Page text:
Six Way To Go-Green For You and Your Home

December 12, 2009
One of the best and most effective ways to go green is by making eco friendly adjustments to your home.

Making eco-friendly home improvements is easier than you may think, and the benefits to your health and the environment can be dramatic.

Looking for green-friendly home improvement contractors? How about some tips on making your house an eco-friendly one? Do you want to "go green" when remodelling your home? There are various ways to make eco-friendly home improvements. Here are some eco-friendly options.

1. Hire "green" professionals. If your remodel is a serious undertaking, like redoing an entire kitchen or adding a family room, you most likely will hire a host of professionals, such as an architect to design the project, an engineer to review your plans, and a general contractor to manage the construction. Hiring the right professionals is your first opportunity to make environmentally friendly choices. Begin by asking friends and neighbors with remodels you like for the names of professionals with experience doing "green" remodeling. When you meet with professionals, ask to see examples of their work and to explain what makes it environmentally friendly. Experts will know more about the toxicity and sustainability of certain products, as well as how to take advantage of natural light and heat, reduce consumption, and lower energy costs.

2. Consider what to do with demolished materials. While you're planning how to demolish what you've got, think about what you're going to do with it. The less waste, the better. Consider whether you can reuse or repurpose old materials — for example, by turning the brick from a non-functioning fireplace into a lovely backyard path. Also, figure out how to resell or donate any usable materials.

3. Choosing materials. The planning stage is also when you'll decide what materials you want to use. Look also at environmentally friendly substitutes, many of which won't cost more that their less friendly counterparts. For example:

* Linoleum instead of vinyl. According to Greenpeace, vinyl is the most environmentally harmful plastic out there, and it's made with substances (dioxin and phthalates among them) that can contribute to serious health problems, too. True linoleum, made from linseed oil, is a better choice.

* Low or no-VOC paints. Regular paints release toxic volatile organic compounds (VOCs), but non-VOC paints are now readily available. Also, look for low or no-VOC sealers and caulks. * Bamboo, cork, or reclaimed wood instead of carpet or hardwood. Carpet is a particularly bad choice if it emits VOCs, as most do. If you're planning on replacing carpet anyway, consider eco-friendlier options like cork or bamboo, both of which regrow quickly. These are good alternatives to hardwood too, and costs will be comparable because much of the expense is the cost of installation. If carpet is your choice, seek out products certified by the Carpet and Rug Institute's Green Label and Green Label Plus programs, which have low VOC emissions.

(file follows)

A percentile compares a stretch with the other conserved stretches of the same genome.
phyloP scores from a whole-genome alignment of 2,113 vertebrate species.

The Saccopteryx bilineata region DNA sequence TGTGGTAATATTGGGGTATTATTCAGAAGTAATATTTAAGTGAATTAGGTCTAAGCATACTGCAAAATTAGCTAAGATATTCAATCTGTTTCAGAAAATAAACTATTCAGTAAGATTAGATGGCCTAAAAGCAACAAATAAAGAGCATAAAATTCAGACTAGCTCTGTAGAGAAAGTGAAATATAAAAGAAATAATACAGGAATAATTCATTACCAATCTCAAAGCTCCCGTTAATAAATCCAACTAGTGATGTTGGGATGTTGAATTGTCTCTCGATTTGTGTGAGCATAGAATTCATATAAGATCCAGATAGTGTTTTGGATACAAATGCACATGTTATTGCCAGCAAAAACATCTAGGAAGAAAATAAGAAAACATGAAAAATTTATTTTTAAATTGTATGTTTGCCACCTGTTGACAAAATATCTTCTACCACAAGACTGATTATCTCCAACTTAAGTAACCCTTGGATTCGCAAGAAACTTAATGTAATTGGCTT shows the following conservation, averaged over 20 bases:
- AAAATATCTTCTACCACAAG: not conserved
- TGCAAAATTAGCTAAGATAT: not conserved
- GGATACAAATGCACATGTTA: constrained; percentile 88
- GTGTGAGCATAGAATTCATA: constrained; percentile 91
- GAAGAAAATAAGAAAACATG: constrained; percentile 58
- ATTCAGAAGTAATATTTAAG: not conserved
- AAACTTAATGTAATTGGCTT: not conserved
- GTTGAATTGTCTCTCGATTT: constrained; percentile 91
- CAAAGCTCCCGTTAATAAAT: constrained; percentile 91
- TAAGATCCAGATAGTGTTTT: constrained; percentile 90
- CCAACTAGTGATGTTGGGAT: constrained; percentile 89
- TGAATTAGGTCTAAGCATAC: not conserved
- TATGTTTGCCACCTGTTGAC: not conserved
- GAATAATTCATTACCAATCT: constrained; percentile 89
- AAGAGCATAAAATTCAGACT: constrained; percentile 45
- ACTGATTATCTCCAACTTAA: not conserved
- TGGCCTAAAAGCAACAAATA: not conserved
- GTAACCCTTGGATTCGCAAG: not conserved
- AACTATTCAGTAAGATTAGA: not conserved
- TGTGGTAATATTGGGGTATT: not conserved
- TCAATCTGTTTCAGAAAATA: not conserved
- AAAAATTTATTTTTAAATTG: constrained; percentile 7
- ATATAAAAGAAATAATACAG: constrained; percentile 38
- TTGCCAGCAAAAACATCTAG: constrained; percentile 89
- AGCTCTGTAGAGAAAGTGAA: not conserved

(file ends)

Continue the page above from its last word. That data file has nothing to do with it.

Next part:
4. Remodelling a Kitchen. Kitchens are high on most home remodelers' wish lists. If you're remodeling yours, here are some ideas for making it green:

* Choose Energy Star rated appliances, which will use less energy and often don't cost more. Check with your utility company too: you may get a rebate on your purchase. * Put in formaldehyde-free cabinetry to avoid releasing environmental toxins. Better yet, go for wood certified by the Forest Stewardship Council (FSC), which will be sustainably harvested. * Install a beautiful alternative to shiny granite: recycled-content glass countertops. * Get a water filter as an alternative to buying bottled water. * Take advantage of natural light with well-placed windows, skylights, or sun tunnels. * Keep the refrigerator out of the sunlight and away from the oven, where it gets hot and must work harder.

5. Remodelling a Bathroom. Second only to kitchens, bathrooms are other top place remodelers spend their dough. Eco-friendly options include:

* Replace toilets with low-flow models. * Install tiles made of recycled content. * Use flow reducers on the shower and sinks so you're using less water. * Put in a fan to keep air circulating and to prevent mold growth.

6. Adding On. If you're adding a new room to your home, you can pay attention to these particular possibilities:

* Don't add more than you need. Consuming less is always eco-friendlier. * Install ceiling fans to keep warm air down in the winter, and to provide cool air in the summer. * Install insulation in the walls and attic to prevent heat transfer. * Strategically place windows, shades, and overhangs to take advantage of the sun's heat.visit to get more information on how to go green

Source: Wilson Hank

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